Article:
FrankenPope appoints new communications chief after ‘lettergate’ scandal

FrankenPope appoints new communications chief after ‘lettergate’ scandal

Journalist Paolo Ruffini succeeds Mgr Dario Viganò in the Dicastery for Communication

Pope Francis has appointed a layman as the Vatican’s new communications head, nearly four months after his predecessor stood down over a fake news scandal.

Journalist Paolo Ruffini will serve as Prefect of the Dicastery for Communication, succeeding Mgr Dario Viganò who resigned in March over the ‘lettergate’ scandal.

The scandal arose after the launch of an 11-book series on the theology of Pope Francis, which featured a letter from Pope Benedict XVI. The entire letter was read aloud at the press conference, but a subsequent image was blurred so only certain lines complimenting the series were visible.

It was later revealed that the blurred-out lines showed Benedict XVI had not in fact read the series, and also criticised the inclusion of an author known for “anti-papal initiatives”.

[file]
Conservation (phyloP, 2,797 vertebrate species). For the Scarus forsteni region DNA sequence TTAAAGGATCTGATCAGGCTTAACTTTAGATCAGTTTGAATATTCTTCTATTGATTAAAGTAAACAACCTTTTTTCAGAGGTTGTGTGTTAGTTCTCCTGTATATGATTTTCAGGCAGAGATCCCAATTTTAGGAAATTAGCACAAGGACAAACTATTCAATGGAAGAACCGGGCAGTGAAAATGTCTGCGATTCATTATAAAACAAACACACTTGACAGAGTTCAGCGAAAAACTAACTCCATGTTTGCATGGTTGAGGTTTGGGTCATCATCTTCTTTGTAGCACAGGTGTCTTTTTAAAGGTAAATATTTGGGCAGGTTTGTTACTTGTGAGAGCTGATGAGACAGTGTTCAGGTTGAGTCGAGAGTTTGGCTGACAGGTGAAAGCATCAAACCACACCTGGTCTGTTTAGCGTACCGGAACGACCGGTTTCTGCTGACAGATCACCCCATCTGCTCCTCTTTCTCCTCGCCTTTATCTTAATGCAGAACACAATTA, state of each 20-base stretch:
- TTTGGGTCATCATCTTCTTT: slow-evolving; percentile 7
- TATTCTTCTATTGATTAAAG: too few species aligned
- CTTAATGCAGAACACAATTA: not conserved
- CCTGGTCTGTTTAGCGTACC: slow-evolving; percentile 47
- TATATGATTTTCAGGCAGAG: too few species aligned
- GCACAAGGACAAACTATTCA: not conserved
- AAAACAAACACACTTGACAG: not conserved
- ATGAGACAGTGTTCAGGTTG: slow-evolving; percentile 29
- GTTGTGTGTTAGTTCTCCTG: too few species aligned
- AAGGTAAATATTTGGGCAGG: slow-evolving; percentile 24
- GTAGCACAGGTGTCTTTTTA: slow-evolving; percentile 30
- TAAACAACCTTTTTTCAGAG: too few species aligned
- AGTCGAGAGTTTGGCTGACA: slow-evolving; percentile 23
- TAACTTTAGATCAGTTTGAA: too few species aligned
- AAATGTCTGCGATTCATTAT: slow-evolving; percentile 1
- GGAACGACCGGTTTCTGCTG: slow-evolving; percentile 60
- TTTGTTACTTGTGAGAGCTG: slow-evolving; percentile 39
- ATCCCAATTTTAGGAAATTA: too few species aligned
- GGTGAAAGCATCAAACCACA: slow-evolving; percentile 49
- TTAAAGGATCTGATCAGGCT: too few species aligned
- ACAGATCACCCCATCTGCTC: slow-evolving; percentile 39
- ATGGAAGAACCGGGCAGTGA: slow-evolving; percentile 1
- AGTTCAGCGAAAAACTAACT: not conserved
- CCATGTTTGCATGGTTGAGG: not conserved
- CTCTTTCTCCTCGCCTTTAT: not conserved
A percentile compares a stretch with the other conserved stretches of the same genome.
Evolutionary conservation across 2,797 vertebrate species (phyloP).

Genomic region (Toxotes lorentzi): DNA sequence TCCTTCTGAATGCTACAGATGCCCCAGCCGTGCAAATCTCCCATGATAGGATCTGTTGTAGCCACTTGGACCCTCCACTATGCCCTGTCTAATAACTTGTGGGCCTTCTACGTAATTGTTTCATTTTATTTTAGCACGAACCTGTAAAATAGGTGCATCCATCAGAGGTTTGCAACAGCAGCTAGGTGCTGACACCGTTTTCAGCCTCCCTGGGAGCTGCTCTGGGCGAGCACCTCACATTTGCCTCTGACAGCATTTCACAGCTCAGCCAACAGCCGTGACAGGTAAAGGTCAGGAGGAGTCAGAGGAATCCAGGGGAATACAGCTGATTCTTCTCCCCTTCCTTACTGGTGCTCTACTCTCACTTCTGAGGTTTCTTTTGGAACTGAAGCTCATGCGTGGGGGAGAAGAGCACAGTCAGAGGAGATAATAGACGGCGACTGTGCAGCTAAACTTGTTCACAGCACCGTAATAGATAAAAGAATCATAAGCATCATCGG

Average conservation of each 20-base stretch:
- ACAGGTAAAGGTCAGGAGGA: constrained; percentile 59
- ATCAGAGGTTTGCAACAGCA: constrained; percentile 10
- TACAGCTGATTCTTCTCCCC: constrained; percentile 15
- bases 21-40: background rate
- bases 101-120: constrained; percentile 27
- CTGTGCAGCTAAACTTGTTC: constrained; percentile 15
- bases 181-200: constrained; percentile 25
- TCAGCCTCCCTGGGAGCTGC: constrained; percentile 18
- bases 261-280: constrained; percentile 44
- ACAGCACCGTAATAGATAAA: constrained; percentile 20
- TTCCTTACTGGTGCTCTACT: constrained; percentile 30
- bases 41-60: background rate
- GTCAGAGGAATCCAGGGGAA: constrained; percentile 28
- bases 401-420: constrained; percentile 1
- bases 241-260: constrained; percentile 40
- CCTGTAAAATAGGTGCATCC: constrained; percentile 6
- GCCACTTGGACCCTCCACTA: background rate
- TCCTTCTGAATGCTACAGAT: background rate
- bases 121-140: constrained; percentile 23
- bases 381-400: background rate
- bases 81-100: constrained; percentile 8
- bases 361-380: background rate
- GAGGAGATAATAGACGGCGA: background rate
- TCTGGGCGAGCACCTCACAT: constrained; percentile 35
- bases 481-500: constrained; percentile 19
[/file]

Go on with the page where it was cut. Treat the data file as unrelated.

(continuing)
Mgr Viganò resigned, but Pope Francis asked him to stay on at the department in an advisory role.

Since his resignation, the Pope has changed the department from a ‘secretariat’ to a ‘dicastery’, which some observers see as a demotion.

Ruffini is director of TV2000, the television channel of the Italian bishops’ conference, and has previously worked for state broadcaster Rai and the Il Messaggero newspaper.

Get AQ Email Updates

One comment on “FrankenPope appoints new communications chief after ‘lettergate’ scandal

  1. nullnull

    The “Cardinals” Ruffini with the Popes who appointed them

    Paolo Ruffini is the nephew of the late and great Ernesto Cardinal Ruffini (1888-1967), who along with his colleague Alfredo Cardinal Ottaviani led the resistance to the Modernists at Vatican II and during the post-V2 period (see recent AQ references to His Eminence at ). Thus, he is a cardinal’s nephew but not a cardinal nephew (a nephew or other relative of a reigning pope, who made him a cardinal especially to serve in the Roman Curia as Superintendent of the Ecclesiastical State, from which came the later office of Cardinal Secretary of State; his Latin title was “Cardinalis Nepos,” from which came the later word “nepotism”), although Rocco Palmo refers to him as a “lay cardinal” in his article about the appointment.

Leave a Reply